‘Gunner’ Lail proud serviceman at No Surrender

Chad “Gunner” Lail appeared in the biggest pay-per-view match of his pro-wrestling career. Doing so on the 10th anniversary of the Sept. 11 terrorist attacks made the moment even more special.

Chad “Gunner” Lail appeared in the biggest pay-per-view match of his pro-wrestling career.

Doing so on the 10th anniversary of the Sept. 11 terrorist attacks made the moment even more special.

Like fellow Impact Wrestling grapplers Jesse Neal and Tommy “Crimson” Mercer, Lail is a proud U.S. military veteran who is looked forward to performing on Sunday night’s No Surrender show emanating from Orlando, Fla.

“This isn’t just a big deal for me, but my friends who served with me, too,” said Lail, who faced Robert Roode in one of the marquee bouts.

“Unfortunately, some of those guys didn’t make it home. This is a really good opportunity for guys like Jesse, Crimson and the company in general to show our patriotism.”

Lail can remember the exact moment when he learned about the 2001 attacks.

“I had just finished working the third shift at a grocery story (in Hickory, N.C.) when my grandmother woke me and told me one of the (Twin Towers) had fallen,” Lail said. “I turned on the television and saw that the second tower had just gotten hit hard.”

By that point, a 19-year-old Lail was already in the process of joining the U.S. Marines as well as training to become a pro wrestler. He served a four-year military stint that included deployment in Europe and Kuwait followed by four years of inactive duty.

“Going through the Marine Corps boot camp was a big confidence-builder for me,” the 1.87-metre, 113-kg (6-foot-2, 250-pound) Lail said. “You get screamed at, broken down and turned into a Marine over 13 weeks. This showed me that if you set your mind to something, you can do it.”

Lail took the same determined approach toward his pro-wrestling career. While stationed at North Carolina’s Camp Lejeune, Lail would use his weekend off-time to perform for independent promotions in North Carolina, South Carolina and Georgia. Those appearances further whet Lail’s appetite to pursue a full-time grappling career when active duty ended.

“It was something I’d wanted to do since I was five years old,” said Lail, who remembers watching wrestling with his father throughout his childhood. “I also knew I had to give everything to this. There are times I’ve missed reunions and birthday parties. I’ve had to sacrifice, but my family understood.”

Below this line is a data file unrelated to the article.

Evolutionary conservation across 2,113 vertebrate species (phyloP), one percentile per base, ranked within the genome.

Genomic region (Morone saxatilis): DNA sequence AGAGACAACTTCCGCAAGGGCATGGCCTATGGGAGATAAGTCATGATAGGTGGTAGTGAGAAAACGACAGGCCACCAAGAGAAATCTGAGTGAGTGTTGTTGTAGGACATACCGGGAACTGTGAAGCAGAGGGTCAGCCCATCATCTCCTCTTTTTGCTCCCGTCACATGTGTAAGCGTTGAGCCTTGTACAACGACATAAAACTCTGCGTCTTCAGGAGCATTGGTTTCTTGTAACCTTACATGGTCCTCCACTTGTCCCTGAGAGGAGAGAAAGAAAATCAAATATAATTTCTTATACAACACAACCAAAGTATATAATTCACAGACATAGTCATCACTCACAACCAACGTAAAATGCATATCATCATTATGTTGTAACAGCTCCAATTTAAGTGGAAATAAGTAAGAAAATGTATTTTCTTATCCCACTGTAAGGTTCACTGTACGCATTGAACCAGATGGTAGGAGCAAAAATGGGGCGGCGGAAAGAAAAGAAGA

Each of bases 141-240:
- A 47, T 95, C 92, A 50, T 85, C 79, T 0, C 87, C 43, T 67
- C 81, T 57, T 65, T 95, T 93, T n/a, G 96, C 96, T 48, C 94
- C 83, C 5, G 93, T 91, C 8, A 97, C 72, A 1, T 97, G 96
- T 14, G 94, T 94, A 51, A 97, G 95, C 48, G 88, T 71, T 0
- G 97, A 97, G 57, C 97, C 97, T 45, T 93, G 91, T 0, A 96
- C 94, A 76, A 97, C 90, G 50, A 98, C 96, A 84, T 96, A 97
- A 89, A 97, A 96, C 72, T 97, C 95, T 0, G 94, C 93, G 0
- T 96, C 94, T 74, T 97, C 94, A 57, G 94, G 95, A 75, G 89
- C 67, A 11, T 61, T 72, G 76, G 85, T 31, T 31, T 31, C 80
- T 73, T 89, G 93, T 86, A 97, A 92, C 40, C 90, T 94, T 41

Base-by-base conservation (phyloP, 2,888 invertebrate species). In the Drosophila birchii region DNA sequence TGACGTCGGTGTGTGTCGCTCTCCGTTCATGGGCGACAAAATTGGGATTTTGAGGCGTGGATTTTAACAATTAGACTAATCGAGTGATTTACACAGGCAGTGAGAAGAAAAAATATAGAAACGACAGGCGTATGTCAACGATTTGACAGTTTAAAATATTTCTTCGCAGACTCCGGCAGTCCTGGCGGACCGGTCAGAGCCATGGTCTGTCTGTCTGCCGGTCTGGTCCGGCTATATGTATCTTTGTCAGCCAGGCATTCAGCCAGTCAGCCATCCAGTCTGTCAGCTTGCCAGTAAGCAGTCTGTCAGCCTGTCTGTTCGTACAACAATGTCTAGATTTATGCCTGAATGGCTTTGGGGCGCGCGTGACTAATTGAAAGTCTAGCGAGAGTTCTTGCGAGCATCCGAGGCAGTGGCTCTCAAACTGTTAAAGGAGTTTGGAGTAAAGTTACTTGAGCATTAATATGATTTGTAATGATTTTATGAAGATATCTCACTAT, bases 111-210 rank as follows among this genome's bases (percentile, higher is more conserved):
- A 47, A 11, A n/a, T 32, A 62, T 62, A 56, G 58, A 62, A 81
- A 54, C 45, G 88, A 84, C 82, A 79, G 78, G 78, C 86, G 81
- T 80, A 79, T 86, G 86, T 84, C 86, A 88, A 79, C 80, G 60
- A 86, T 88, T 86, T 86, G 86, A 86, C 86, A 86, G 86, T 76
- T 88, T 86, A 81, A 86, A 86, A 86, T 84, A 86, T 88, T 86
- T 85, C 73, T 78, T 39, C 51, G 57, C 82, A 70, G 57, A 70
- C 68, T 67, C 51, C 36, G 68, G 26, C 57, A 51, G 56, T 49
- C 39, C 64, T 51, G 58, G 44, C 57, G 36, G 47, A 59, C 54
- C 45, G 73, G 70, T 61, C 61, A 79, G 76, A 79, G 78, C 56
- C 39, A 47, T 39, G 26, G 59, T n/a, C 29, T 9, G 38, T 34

Those sacrifices began paying dividends in 2007 when he landed on the radar of Impact Wrestling management. At the time, Lail was building a name for himself on the independent circuit under the name “Universal Soldier” Phil Shatter.

Lail later began working for Impact (then known as TNA Wrestling) as an unnamed “security guard” who would help break up grappler melees on television tapings and pay-per-views in Orlando. Lail made the same biweekly 1,200-mile round-trip drive from Winston-Salem, N.C., for 1-1/2 years before finally landing on Impact’s main talent roster in June 2010.

“I think I showed them by driving down that this is what I wanted to do for a living,” Lail said. “I’m not complaining. I’m just happy I got the opportunity.”

Before debuting in the Impact ring, Lail and fellow security-guard-turned-wrestler Mikael “Murphy” Judas were given the choice of several new stage names by lead scriptwriter Vince Russo.

“(Judas) grabbed ‘Murphy’ and I snagged ‘Gunner,’ “ said Lail, who still works some independent dates as Phil Shatter.

Lail has steadily moved up the Impact ranks. He has held the Impact television title and scored pinfall victories over headliners Steve “Sting” Borden and Mr. Ken Anderson.

Lail said working with Impact’s top talent has helped him grow as a performer.

“The psychology part of pro wrestling is huge,” Lail said. “You’ve got to put together a match that tells a story in the ring and keeps the fans wanting to see it. From being around guys like A.J. (Styles), Ken and Hulk Hogan, I can already see a big difference. These guys have shared knowledge that I couldn’t get in six or seven months with the independent (companies).”

Lail said he hoped he can put those lessons to good use at No Surrender with a performance dedicated to the 9/11 victims.

“The hard work is paying off,” he said. “I’m living my dream.”

Alex Marvez takes a ringside look at the latest in professional wrestling in LIFE on Thursday. Contact him at alex1marv@aol.com.

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